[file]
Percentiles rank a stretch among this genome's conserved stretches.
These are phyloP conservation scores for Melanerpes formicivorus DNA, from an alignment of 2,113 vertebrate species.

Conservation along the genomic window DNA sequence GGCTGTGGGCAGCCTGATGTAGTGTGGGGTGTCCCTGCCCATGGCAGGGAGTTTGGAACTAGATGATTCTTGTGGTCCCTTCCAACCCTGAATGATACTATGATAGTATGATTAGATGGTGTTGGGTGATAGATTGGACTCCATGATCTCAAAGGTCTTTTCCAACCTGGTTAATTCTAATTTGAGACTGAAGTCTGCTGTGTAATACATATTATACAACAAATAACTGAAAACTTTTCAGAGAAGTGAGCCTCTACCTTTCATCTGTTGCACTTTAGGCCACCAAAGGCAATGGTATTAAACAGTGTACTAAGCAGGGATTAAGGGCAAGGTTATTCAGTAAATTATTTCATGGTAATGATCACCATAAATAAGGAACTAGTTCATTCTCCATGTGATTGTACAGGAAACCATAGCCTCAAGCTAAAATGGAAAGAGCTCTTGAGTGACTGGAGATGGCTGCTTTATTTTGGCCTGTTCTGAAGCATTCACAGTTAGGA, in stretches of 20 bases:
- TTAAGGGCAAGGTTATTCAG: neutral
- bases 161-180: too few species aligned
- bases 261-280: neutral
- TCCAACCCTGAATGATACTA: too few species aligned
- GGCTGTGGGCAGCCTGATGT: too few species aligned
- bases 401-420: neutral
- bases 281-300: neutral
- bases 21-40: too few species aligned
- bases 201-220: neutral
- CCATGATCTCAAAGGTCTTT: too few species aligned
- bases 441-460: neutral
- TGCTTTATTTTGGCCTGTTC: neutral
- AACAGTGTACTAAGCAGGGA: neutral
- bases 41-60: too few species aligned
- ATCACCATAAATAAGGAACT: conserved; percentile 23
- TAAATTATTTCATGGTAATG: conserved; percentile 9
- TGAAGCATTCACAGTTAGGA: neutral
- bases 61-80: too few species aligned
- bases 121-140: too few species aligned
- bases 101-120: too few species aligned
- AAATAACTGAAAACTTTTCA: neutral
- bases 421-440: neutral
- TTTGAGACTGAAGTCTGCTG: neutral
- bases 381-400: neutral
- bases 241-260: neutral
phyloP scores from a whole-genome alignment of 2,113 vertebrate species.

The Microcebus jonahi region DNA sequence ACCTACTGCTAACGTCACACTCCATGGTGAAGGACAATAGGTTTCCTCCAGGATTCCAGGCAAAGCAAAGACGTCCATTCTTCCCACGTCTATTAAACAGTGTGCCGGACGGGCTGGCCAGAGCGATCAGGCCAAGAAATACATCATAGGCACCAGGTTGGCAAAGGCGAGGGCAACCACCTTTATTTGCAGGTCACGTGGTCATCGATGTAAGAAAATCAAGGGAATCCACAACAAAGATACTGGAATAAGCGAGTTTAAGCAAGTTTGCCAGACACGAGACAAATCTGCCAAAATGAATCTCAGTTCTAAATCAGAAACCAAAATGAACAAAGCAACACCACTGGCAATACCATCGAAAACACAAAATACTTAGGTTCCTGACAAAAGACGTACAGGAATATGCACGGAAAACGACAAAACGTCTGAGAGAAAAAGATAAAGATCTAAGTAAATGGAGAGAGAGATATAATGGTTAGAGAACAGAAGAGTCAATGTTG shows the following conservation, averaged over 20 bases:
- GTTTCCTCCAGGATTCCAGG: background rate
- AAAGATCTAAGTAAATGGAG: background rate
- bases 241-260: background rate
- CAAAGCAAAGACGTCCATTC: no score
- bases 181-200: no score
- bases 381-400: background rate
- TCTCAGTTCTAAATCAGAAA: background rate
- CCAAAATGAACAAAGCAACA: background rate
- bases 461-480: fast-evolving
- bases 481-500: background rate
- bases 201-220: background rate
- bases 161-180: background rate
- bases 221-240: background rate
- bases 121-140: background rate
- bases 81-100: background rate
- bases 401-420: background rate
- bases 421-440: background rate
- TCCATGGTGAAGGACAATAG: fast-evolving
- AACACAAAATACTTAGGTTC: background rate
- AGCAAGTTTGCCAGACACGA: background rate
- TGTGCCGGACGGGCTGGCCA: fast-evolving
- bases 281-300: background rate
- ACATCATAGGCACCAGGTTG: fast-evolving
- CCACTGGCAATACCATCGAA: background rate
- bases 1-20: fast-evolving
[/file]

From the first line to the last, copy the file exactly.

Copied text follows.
Percentiles rank a stretch among this genome's conserved stretches.
These are phyloP conservation scores for Melanerpes formicivorus DNA, from an alignment of 2,113 vertebrate species.

Conservation along the genomic window DNA sequence GGCTGTGGGCAGCCTGATGTAGTGTGGGGTGTCCCTGCCCATGGCAGGGAGTTTGGAACTAGATGATTCTTGTGGTCCCTTCCAACCCTGAATGATACTATGATAGTATGATTAGATGGTGTTGGGTGATAGATTGGACTCCATGATCTCAAAGGTCTTTTCCAACCTGGTTAATTCTAATTTGAGACTGAAGTCTGCTGTGTAATACATATTATACAACAAATAACTGAAAACTTTTCAGAGAAGTGAGCCTCTACCTTTCATCTGTTGCACTTTAGGCCACCAAAGGCAATGGTATTAAACAGTGTACTAAGCAGGGATTAAGGGCAAGGTTATTCAGTAAATTATTTCATGGTAATGATCACCATAAATAAGGAACTAGTTCATTCTCCATGTGATTGTACAGGAAACCATAGCCTCAAGCTAAAATGGAAAGAGCTCTTGAGTGACTGGAGATGGCTGCTTTATTTTGGCCTGTTCTGAAGCATTCACAGTTAGGA, in stretches of 20 bases:
- TTAAGGGCAAGGTTATTCAG: neutral
- bases 161-180: too few species aligned
- bases 261-280: neutral
- TCCAACCCTGAATGATACTA: too few species aligned
- GGCTGTGGGCAGCCTGATGT: too few species aligned
- bases 401-420: neutral
- bases 281-300: neutral
- bases 21-40: too few species aligned
- bases 201-220: neutral
- CCATGATCTCAAAGGTCTTT: too few species aligned
- bases 441-460: neutral
- TGCTTTATTTTGGCCTGTTC: neutral
- AACAGTGTACTAAGCAGGGA: neutral
- bases 41-60: too few species aligned
- ATCACCATAAATAAGGAACT: conserved; percentile 23
- TAAATTATTTCATGGTAATG: conserved; percentile 9
- TGAAGCATTCACAGTTAGGA: neutral
- bases 61-80: too few species aligned
- bases 121-140: too few species aligned
- bases 101-120: too few species aligned
- AAATAACTGAAAACTTTTCA: neutral
- bases 421-440: neutral
- TTTGAGACTGAAGTCTGCTG: neutral
- bases 381-400: neutral
- bases 241-260: neutral
phyloP scores from a whole-genome alignment of 2,113 vertebrate species.

The Microcebus jonahi region DNA sequence ACCTACTGCTAACGTCACACTCCATGGTGAAGGACAATAGGTTTCCTCCAGGATTCCAGGCAAAGCAAAGACGTCCATTCTTCCCACGTCTATTAAACAGTGTGCCGGACGGGCTGGCCAGAGCGATCAGGCCAAGAAATACATCATAGGCACCAGGTTGGCAAAGGCGAGGGCAACCACCTTTATTTGCAGGTCACGTGGTCATCGATGTAAGAAAATCAAGGGAATCCACAACAAAGATACTGGAATAAGCGAGTTTAAGCAAGTTTGCCAGACACGAGACAAATCTGCCAAAATGAATCTCAGTTCTAAATCAGAAACCAAAATGAACAAAGCAACACCACTGGCAATACCATCGAAAACACAAAATACTTAGGTTCCTGACAAAAGACGTACAGGAATATGCACGGAAAACGACAAAACGTCTGAGAGAAAAAGATAAAGATCTAAGTAAATGGAGAGAGAGATATAATGGTTAGAGAACAGAAGAGTCAATGTTG shows the following conservation, averaged over 20 bases:
- GTTTCCTCCAGGATTCCAGG: background rate
- AAAGATCTAAGTAAATGGAG: background rate
- bases 241-260: background rate
- CAAAGCAAAGACGTCCATTC: no score
- bases 181-200: no score
- bases 381-400: background rate
- TCTCAGTTCTAAATCAGAAA: background rate
- CCAAAATGAACAAAGCAACA: background rate
- bases 461-480: fast-evolving
- bases 481-500: background rate
- bases 201-220: background rate
- bases 161-180: background rate
- bases 221-240: background rate
- bases 121-140: background rate
- bases 81-100: background rate
- bases 401-420: background rate
- bases 421-440: background rate
- TCCATGGTGAAGGACAATAG: fast-evolving
- AACACAAAATACTTAGGTTC: background rate
- AGCAAGTTTGCCAGACACGA: background rate
- TGTGCCGGACGGGCTGGCCA: fast-evolving
- bases 281-300: background rate
- ACATCATAGGCACCAGGTTG: fast-evolving
- CCACTGGCAATACCATCGAA: background rate
- bases 1-20: fast-evolving